Over the past twenty years, it has become evident that elevated levels of cholesterol and lipid components are risk factors for cardiovascular disease. Lipid molecules (especially the lipoproteins) are large molecules of fat (cholesterol and tyiglycerides) combined with proteins. Although fat in the body in general performs important functions, such as lining the walls of each cell, and the formation of certain hormones (like testosterone and estrogens), over abundence of these molecules creates its own set of problems.
Types of Lipids
Of the many classes of lipids, it is well established that there are two classes that affect general health, and are affected in turn by exercise. The first group consists of cholesterols that may have adverse affects on the intima (inner lining) of the artery lining, thus creating increased risks for heart and vessel disease. These include: very-low density lipoproteins (VLDLs), low density lipoproteins (LDLs), and triglyderides. VLDL contains tryglyceride, and is a transport and storage form of fat tissue. LDL molecules are the end product of triglyceride metabolism.
High density lipoproteins (HDL), by contrast, has a protective effect against coronary artery disease10,11. HDL particles pick up free cholesterol from cells after esterification of the enzyme lecithin. HDL then transports cholesterol from liver tissue to cells requiring cholesterol or back to the liver for elimination.
The Risk Profile
The National Institutes of Health have produced a risk-statification table that would be of interest to Fitness Therapists, as it may help set guidelines for intensity-dependent workout schedules for persons depending on the severity of their lipid levels. A table is listed below:
|Table 1. Risk Profile for Specific Lipid Concentrations|
|Total Cholesterol||LDL Cholesterol||HDL Cholesterol||Tryglycerides|
(all levels in mg/dl)
The N.C.E.P Guidelines
Whether or not the ingestion of cholesterol (via eggs, high-fat foods, etc.) is the cause of excessive blood levels of choesterol remains controversial. Some persons who eat very little cholesterol-laiden foods have genetically high levels of cholesterol naturally. None the less, the problem of high lipid levels is of enough concern that the US Department of Health and Human Services developed the National Cholesterol Education Program (NCEP) in 1989 to combat the problem in this country. The NCEP recommends a low-saturated fat, low cholestrol diet, with weight loss (when indicated) to control and correct elevated plasma cholestrol levels.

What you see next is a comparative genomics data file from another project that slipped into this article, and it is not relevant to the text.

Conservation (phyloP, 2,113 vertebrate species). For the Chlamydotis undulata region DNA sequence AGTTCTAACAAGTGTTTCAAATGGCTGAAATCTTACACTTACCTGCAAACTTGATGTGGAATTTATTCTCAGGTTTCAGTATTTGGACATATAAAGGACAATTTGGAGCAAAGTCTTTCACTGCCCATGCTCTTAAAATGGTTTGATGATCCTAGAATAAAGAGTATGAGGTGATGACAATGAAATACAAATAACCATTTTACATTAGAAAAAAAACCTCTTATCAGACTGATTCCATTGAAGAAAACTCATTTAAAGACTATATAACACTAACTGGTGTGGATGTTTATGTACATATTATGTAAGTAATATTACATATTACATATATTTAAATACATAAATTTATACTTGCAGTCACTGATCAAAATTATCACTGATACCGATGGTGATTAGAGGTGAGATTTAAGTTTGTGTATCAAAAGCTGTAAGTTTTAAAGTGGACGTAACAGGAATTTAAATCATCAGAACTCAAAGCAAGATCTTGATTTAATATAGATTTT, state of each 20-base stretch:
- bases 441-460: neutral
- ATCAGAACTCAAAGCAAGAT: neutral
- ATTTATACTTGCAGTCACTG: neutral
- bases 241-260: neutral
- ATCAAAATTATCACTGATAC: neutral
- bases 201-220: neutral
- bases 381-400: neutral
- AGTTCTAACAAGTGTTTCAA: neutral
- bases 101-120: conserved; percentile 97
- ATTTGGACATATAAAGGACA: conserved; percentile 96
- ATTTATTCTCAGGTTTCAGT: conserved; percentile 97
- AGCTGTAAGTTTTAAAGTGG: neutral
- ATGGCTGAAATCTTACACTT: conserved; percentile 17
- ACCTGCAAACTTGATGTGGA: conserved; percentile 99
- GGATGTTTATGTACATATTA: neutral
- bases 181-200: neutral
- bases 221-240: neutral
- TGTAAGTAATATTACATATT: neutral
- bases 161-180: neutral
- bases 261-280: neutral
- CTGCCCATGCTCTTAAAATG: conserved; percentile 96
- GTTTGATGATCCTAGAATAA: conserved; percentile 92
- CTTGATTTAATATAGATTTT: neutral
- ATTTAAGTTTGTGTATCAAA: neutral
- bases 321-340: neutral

Weight loss is accomplished by a restricted diet, or increase physical activity. Performing more exercise usually increases the levels of HDL. Studies have been performed on athletes and general fitness advocates and most investigations have shown significant changes in the levels of HDL after exercise. It is evident that aerobic conditioning brings about the most significant changes in HDL. Studies are now underway to determine whether or not resistance exercise produces the same types of changes in cholesterol and its sub-components as aerobic training.
The model of exercise programming into a treatment regime for elevated lipid levels would follow a three phase program (such as the cardiac rehabilitation section above). This program should start with an initial phase where supervised training teaches clients the benefits of conditioning and their effects on lipid levels. They will then move to a phase whereby they assume more responsibility for a self-paced program, and the instructor changes in the routine and records outcomes information for medical professionals and payors.
|Phase I||Walking: 10-15 min.||General range of motion:|
|2 sets of 15 reps:|
with light weights
|Light dumb bells||2 sets of 15 reps||Work on improving: |
range of motion and technique each session
|Elastic/rubber tubing||1-2 sets, 5-10 reps|
|Phase II||Increase aerobic activity to 20 min. |
3-4 days per week.
|Light dumb bells||2-3 sets|
8-10 reps each week
|Increase 5 lbs. on the upper body, 10 lbs. on the lower body|
|Supervised: 1-0n-1, moving to self-paced|
|Phase III||Any combination of aerobic machines, or low impact classes||Strength machines exercise,|
|2-4 sets |
|Exercise to a more progressive format Train|
with a partner
Work on perfecting exercise form, strength, and
The key for making changes in lipid levels is adherence to a regular routine for the first phase of conditioning so that significant reductions in lipid levels may be achieved in a 2-3 month period, and these changes can be maintained over long periods of time (years). With a small weight loss, lipid recductions and hypertention will probably decrease, as well.
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8. Lopez, SA, et al. Effect of exercise and physical fitness on serum lipids and lipoproteins. Athersclerosis. 20:1-9, 1974.
9. Summary of the Second Report of the National Cholesterol Education Program Expert Panel on Detection, Evaluation, and Treatment of High Blood Cholesterol in Adults. JAMA. 269:3015-3023, 1993.
10. Gordon, D.J., Rifkind, B.M. High density lipoprotein: The clinical implications or recent studies. New England Journal of Medicine. 321:1311-16, 1989.
11. Wood, P.D., Stefanick, M.L., Williams, P.T., Haskell, W.L. The effects on plasma lipoproteins of a prudent weight-reducing diet, with or without exercise, in overweight men and women. New England Journal of Medicine. 325:461-66, 1991.